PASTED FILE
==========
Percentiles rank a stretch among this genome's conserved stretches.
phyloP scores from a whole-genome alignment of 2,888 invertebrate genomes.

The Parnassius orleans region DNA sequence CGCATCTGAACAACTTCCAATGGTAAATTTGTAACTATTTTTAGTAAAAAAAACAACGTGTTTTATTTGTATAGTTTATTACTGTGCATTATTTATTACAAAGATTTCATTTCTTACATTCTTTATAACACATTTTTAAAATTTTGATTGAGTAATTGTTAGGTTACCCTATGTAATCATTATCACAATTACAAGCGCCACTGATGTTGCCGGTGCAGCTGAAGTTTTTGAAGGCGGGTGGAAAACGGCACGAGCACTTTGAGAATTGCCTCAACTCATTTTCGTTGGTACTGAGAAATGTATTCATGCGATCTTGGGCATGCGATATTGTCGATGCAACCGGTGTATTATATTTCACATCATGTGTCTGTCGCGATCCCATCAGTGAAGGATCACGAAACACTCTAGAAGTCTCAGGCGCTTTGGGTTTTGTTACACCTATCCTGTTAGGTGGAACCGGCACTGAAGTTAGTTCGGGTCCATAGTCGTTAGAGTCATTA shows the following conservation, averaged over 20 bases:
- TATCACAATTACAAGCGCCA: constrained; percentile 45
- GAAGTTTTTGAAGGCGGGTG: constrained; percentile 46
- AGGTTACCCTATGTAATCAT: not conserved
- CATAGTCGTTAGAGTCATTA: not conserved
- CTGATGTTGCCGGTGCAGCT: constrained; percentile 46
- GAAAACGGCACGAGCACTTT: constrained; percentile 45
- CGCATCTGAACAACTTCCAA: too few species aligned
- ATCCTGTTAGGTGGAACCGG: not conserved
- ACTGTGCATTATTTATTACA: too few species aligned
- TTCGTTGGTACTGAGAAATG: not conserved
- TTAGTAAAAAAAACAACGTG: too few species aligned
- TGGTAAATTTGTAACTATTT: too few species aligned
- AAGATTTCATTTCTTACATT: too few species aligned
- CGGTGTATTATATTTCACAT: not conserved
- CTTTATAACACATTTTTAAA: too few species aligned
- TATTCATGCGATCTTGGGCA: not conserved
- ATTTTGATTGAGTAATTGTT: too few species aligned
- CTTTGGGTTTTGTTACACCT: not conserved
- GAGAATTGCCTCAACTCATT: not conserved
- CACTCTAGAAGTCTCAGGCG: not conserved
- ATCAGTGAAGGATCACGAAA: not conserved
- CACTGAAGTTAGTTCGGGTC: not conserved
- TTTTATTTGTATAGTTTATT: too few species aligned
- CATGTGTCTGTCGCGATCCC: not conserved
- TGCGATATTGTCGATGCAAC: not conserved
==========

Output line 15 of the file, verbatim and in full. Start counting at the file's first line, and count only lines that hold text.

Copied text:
- TGGTAAATTTGTAACTATTT: too few species aligned